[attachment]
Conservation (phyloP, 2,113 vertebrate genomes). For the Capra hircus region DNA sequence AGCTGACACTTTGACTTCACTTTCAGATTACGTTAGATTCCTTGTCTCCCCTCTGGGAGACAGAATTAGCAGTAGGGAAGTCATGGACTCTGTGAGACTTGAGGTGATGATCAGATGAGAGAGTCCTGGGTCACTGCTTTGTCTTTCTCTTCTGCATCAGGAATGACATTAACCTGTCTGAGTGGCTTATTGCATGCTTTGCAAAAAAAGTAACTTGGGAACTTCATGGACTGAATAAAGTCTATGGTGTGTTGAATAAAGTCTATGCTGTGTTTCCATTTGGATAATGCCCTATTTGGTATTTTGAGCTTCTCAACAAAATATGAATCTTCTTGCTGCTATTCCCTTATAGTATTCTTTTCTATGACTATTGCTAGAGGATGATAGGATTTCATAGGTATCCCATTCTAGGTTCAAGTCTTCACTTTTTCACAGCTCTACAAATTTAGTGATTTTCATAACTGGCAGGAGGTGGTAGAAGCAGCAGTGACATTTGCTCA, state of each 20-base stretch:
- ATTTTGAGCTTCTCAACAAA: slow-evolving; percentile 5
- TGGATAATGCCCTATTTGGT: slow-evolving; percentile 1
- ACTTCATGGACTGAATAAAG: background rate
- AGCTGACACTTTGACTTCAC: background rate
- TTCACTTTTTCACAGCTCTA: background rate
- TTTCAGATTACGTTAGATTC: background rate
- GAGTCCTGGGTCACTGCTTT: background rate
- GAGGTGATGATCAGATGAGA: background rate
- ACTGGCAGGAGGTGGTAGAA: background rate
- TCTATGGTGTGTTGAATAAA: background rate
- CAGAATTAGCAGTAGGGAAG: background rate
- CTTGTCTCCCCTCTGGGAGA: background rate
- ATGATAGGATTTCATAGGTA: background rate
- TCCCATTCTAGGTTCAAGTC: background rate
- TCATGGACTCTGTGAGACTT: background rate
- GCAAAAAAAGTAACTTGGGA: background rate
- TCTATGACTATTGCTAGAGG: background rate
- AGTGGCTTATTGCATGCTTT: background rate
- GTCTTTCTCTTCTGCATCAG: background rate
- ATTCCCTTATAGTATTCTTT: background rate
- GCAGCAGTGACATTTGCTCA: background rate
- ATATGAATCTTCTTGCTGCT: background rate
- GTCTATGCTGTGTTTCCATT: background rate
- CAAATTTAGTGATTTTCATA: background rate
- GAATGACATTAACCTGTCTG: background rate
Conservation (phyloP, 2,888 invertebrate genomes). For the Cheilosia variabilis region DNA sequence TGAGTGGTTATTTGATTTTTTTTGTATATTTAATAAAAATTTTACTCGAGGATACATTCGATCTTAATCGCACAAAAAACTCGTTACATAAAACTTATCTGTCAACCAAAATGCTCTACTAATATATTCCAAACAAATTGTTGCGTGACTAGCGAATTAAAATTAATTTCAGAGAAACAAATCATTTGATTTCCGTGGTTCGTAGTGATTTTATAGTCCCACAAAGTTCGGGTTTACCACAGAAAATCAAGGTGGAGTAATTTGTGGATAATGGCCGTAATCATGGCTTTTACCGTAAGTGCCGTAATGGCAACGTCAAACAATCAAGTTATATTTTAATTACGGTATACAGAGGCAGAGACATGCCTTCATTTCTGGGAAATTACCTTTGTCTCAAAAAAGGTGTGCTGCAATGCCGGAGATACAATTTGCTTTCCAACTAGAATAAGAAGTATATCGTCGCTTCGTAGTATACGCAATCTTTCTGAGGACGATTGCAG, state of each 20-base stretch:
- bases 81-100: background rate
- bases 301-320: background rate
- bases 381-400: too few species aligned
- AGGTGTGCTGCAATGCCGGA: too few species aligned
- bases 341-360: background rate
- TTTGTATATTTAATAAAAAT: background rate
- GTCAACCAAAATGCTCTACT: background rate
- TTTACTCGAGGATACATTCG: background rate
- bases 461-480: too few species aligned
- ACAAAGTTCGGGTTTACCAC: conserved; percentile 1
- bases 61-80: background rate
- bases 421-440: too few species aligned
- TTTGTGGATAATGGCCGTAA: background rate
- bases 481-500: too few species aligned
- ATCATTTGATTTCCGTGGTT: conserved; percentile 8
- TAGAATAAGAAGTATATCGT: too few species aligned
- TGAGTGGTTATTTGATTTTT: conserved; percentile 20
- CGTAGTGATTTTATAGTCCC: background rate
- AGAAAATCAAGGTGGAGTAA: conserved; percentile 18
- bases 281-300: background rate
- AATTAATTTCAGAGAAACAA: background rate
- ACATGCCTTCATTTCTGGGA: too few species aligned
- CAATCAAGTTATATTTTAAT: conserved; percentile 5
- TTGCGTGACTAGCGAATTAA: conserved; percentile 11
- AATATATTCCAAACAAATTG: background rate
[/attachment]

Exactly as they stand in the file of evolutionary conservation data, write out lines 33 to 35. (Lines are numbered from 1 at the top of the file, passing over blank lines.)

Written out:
- TTTGTATATTTAATAAAAAT: background rate
- GTCAACCAAAATGCTCTACT: background rate
- TTTACTCGAGGATACATTCG: background rate